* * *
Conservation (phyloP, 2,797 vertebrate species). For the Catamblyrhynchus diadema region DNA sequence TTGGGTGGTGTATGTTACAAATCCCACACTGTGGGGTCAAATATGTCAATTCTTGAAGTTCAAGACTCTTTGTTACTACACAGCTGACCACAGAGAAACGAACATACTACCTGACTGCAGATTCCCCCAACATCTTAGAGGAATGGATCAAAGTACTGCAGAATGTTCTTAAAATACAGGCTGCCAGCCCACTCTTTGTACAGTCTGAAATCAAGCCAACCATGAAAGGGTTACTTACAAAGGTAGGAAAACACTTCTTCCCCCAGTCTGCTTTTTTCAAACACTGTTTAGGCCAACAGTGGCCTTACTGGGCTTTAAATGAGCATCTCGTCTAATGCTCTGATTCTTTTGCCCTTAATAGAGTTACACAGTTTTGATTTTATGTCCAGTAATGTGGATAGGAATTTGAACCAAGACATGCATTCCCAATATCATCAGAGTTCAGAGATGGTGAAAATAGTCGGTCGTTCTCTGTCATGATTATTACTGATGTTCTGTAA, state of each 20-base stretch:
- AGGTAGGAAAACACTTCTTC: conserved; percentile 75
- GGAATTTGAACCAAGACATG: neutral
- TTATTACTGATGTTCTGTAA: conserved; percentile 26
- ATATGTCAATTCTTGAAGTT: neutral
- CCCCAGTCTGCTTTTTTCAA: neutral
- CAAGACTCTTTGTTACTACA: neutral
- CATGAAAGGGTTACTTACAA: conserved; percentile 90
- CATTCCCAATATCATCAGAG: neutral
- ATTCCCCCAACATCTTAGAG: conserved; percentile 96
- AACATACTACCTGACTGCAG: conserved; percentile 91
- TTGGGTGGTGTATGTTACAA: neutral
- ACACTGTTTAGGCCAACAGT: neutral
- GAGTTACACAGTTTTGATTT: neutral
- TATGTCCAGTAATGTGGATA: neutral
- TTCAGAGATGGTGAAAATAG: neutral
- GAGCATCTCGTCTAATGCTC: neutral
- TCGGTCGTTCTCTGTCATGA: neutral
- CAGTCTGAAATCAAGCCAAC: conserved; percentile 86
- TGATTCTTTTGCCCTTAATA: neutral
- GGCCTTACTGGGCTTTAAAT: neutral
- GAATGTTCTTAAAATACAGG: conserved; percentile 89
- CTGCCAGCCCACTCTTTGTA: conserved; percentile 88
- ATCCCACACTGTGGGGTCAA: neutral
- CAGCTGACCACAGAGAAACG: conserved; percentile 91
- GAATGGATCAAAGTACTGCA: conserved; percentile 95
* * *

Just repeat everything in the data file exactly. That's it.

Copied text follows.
Conservation (phyloP, 2,797 vertebrate species). For the Catamblyrhynchus diadema region DNA sequence TTGGGTGGTGTATGTTACAAATCCCACACTGTGGGGTCAAATATGTCAATTCTTGAAGTTCAAGACTCTTTGTTACTACACAGCTGACCACAGAGAAACGAACATACTACCTGACTGCAGATTCCCCCAACATCTTAGAGGAATGGATCAAAGTACTGCAGAATGTTCTTAAAATACAGGCTGCCAGCCCACTCTTTGTACAGTCTGAAATCAAGCCAACCATGAAAGGGTTACTTACAAAGGTAGGAAAACACTTCTTCCCCCAGTCTGCTTTTTTCAAACACTGTTTAGGCCAACAGTGGCCTTACTGGGCTTTAAATGAGCATCTCGTCTAATGCTCTGATTCTTTTGCCCTTAATAGAGTTACACAGTTTTGATTTTATGTCCAGTAATGTGGATAGGAATTTGAACCAAGACATGCATTCCCAATATCATCAGAGTTCAGAGATGGTGAAAATAGTCGGTCGTTCTCTGTCATGATTATTACTGATGTTCTGTAA, state of each 20-base stretch:
- AGGTAGGAAAACACTTCTTC: conserved; percentile 75
- GGAATTTGAACCAAGACATG: neutral
- TTATTACTGATGTTCTGTAA: conserved; percentile 26
- ATATGTCAATTCTTGAAGTT: neutral
- CCCCAGTCTGCTTTTTTCAA: neutral
- CAAGACTCTTTGTTACTACA: neutral
- CATGAAAGGGTTACTTACAA: conserved; percentile 90
- CATTCCCAATATCATCAGAG: neutral
- ATTCCCCCAACATCTTAGAG: conserved; percentile 96
- AACATACTACCTGACTGCAG: conserved; percentile 91
- TTGGGTGGTGTATGTTACAA: neutral
- ACACTGTTTAGGCCAACAGT: neutral
- GAGTTACACAGTTTTGATTT: neutral
- TATGTCCAGTAATGTGGATA: neutral
- TTCAGAGATGGTGAAAATAG: neutral
- GAGCATCTCGTCTAATGCTC: neutral
- TCGGTCGTTCTCTGTCATGA: neutral
- CAGTCTGAAATCAAGCCAAC: conserved; percentile 86
- TGATTCTTTTGCCCTTAATA: neutral
- GGCCTTACTGGGCTTTAAAT: neutral
- GAATGTTCTTAAAATACAGG: conserved; percentile 89
- CTGCCAGCCCACTCTTTGTA: conserved; percentile 88
- ATCCCACACTGTGGGGTCAA: neutral
- CAGCTGACCACAGAGAAACG: conserved; percentile 91
- GAATGGATCAAAGTACTGCA: conserved; percentile 95